Bensouda vs. Othman for ICC Prosecutor (and Bensouda Should Win)
The ICC has announced that the Assembly of States Parties has eliminated Andrew Cayley and Robert Petit from consideration as Moreno-Ocampo’s replacement:
The Assembly of States Parties of the International Criminal Court (“the Assembly”) will hold its tenth session at the United Nation Headquarters in New York from 12 to 21 December 2011.
The tenth session will be marked by elections, which will significantly change the composition of the Court. The Assembly will elect a new President of the Assembly of States Parties for the tenth to twelfth sessions (2011 – 2013). Ambassador Tiina Intelmann (Estonia), was recommended for the post by the Bureau in July. She will replace Ambassador Christian Wenaweser (Liechtenstein).
The Assembly will further elect the Prosecutor who shall hold office for a term of up to nine years and shall not be eligible for re-election. As mandated by the Rome Statute, every effort shall be made to elect the Prosecutor by consensus. The four shortlisted candidates recommended by the Prosecutor Search Committee are: Ms. Fatou Bensouda (Gambia), Mr. Andrew T. Cayley (United Kingdom), Mr. Mohamed Chande Othman (United Republic of Tanzania), and Mr. Robert Petit (Canada).
After informal consultations among States Parties, it was decided to narrow the list to two candidates: Ms. Fatou Bensouda (Gambia) and Mr. Mohamed Chande Othman (United Republic of Tanzania). At the 1 December informal consultations, to be held in New York, States Parties will see if there is consensus on one candidate.
I am surprised that Cayley was eliminated — I think he would have made an excellent Prosecutor. But, of course, it was always unlikely that a non-African candidate would be elected, especially when the final list included two Africans who were very well qualified for the position.
That said, I still think Fatou Bensouda is the clear choice for the next Prosecutor. She offers the best of both worlds: an ICC insider who offers institutional continuity, which will be critical in the coming years, but has a strong, independent voice that has not been tainted by Moreno-Ocampo’s incompetent tenure. Having spoken to numerous individuals involved in the ICC, from OTP staff to legal officers in Chambers to defense attorneys, it is clear that Bensouda was the primary reason that the OTP didn’t fall completely apart over the past eight years.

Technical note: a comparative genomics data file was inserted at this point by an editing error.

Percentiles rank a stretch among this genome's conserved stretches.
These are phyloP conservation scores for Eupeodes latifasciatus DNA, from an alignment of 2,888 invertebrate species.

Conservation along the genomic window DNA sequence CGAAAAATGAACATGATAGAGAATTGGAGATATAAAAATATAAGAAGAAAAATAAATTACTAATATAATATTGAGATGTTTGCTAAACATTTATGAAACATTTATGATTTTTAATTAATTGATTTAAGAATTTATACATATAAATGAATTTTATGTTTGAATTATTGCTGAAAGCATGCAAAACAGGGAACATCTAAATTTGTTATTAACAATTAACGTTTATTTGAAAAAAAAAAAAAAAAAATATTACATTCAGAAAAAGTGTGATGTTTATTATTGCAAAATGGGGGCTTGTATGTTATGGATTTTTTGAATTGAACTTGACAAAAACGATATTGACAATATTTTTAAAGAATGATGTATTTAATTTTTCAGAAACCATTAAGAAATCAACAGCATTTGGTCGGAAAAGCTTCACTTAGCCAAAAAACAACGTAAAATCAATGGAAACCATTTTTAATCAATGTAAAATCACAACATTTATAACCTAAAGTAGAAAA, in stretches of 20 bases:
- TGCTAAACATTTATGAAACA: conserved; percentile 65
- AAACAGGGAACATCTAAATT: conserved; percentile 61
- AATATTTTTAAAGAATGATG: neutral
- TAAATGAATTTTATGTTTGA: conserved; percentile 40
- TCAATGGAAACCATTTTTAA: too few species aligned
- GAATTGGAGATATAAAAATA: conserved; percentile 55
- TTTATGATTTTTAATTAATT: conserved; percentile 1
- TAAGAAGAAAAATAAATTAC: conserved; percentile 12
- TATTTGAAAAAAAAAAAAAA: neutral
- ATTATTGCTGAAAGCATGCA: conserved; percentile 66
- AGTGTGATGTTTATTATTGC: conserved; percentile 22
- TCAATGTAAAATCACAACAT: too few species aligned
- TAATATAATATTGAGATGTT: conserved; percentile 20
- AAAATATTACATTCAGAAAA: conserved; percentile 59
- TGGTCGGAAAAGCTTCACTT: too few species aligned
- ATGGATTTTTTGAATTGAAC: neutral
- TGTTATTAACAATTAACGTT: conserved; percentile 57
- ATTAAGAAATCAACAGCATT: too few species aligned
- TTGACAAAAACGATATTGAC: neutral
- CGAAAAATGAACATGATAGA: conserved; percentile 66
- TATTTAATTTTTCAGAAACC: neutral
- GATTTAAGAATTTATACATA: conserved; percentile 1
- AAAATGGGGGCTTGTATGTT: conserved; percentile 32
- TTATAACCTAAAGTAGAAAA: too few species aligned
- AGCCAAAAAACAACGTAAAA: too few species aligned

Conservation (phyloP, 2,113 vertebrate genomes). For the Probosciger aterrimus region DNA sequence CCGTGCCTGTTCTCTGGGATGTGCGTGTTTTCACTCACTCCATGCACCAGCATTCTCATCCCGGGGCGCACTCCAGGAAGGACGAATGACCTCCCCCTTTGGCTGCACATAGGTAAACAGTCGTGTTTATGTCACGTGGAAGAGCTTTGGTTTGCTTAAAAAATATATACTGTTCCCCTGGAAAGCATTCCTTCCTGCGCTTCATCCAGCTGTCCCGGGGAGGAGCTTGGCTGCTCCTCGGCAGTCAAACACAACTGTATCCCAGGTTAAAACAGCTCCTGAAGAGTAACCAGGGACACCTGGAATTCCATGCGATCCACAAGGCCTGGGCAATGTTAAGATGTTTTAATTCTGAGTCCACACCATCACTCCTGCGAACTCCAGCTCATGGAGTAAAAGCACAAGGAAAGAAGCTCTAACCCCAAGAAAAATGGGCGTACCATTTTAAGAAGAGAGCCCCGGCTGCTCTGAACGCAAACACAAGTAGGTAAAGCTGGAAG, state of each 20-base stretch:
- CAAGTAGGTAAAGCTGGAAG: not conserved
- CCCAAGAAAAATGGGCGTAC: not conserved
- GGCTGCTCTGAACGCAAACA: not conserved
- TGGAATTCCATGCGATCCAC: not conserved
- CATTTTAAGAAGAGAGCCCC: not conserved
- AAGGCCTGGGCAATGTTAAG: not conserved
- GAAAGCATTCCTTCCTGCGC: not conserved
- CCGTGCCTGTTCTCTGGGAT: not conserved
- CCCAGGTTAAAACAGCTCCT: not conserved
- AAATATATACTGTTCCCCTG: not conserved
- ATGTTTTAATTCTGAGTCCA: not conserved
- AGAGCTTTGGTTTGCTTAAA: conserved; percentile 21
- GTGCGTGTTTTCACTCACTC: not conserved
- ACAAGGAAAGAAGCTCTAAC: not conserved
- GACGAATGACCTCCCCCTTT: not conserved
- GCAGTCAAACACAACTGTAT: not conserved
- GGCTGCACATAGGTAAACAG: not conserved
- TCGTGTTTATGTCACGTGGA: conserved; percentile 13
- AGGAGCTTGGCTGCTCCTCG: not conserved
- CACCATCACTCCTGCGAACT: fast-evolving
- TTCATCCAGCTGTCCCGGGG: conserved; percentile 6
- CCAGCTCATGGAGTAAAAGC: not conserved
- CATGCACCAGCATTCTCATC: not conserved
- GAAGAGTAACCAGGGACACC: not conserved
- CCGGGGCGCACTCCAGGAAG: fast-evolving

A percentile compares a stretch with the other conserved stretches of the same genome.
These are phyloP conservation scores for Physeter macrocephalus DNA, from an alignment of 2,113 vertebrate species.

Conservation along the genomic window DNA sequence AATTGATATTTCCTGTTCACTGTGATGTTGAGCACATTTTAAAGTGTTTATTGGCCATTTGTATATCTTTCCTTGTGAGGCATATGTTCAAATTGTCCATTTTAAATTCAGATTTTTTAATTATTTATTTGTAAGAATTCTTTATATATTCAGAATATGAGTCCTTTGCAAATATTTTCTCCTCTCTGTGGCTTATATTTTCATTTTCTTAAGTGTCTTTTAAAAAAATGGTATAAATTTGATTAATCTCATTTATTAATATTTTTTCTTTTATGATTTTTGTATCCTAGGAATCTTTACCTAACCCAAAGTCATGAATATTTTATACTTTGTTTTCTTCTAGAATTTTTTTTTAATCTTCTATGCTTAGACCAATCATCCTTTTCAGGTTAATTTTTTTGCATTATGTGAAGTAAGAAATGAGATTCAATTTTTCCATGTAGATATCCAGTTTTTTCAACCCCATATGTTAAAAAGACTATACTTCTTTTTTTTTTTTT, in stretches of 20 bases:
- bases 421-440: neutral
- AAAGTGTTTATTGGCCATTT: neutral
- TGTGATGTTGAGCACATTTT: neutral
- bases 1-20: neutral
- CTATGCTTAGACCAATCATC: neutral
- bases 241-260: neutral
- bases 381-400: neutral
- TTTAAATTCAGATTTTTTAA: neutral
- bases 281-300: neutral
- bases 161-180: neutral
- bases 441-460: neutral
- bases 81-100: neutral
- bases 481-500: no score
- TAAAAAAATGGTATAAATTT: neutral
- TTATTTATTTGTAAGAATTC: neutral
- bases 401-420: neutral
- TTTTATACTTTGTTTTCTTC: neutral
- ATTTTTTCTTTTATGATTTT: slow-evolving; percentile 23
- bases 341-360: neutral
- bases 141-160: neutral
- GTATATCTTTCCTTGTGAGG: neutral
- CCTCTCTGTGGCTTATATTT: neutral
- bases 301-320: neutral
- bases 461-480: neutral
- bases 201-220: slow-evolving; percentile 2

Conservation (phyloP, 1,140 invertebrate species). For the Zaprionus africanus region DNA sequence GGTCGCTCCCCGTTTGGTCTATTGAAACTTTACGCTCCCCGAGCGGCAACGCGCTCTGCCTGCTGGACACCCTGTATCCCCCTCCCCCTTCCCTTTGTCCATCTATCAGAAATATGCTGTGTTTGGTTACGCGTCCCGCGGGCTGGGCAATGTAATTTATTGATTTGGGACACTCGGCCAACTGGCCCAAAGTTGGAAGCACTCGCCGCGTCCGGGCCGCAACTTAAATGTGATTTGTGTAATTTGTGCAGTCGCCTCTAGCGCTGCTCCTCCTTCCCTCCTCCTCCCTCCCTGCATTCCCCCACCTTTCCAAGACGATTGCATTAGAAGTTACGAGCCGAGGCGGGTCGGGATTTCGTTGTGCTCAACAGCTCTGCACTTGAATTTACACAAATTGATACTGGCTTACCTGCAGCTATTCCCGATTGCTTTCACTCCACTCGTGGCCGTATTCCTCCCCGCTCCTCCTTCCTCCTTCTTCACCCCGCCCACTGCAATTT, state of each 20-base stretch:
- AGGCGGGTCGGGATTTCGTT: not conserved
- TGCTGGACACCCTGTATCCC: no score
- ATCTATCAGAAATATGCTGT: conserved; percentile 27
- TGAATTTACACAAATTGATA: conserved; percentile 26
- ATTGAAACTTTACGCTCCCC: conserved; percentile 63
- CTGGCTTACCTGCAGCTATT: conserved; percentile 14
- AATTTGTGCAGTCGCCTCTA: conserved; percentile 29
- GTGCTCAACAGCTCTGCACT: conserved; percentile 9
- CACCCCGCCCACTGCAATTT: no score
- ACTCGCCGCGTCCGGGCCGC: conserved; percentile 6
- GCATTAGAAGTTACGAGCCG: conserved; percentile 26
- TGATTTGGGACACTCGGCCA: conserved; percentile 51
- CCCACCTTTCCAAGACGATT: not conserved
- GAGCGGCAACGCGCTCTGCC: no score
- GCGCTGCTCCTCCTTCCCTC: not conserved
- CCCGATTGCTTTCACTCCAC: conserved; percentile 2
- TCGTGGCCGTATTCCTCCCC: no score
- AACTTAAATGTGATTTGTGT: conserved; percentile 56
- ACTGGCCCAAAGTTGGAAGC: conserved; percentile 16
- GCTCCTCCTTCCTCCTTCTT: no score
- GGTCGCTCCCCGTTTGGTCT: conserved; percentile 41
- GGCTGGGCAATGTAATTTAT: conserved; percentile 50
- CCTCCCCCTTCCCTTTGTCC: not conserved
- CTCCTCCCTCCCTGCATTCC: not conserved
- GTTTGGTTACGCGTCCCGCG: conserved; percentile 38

I have also had the good fortune to spend time with Bensouda over the past couple of years. She is, to put it mildly, an incredibly impressive woman: smart, articulate, thoughtful (a welcome change from Moreno-Ocampo), and compassionate. And her pre-ICC credentials are stellar, including significant posts at both the international level and in her native The Gambia:
Senior Legal Adviser at the International Criminal Tribunal for Rwanda (ICTR); Legal Adviser and Trial Attorney at the ICTR; Attorney General and Minister of Justice of the Republic of The Gambia; Solicitor General and Legal Secretary of the Republic of The Gambia; and Deputy Director of Public Prosecutions of the Republic of the Gambia.
Othman also has excellent credentials — although his role as Prosecutor General of the United Nations Transitional Administration in East Timor (UNTAET) has to count against him somewhat; the Special Panels for Serious Crimes were a fisaco. But there is only one clear choice for the next Prosecutor, and that is Fatou Bensouda.
Fingers crossed. We should know in early December.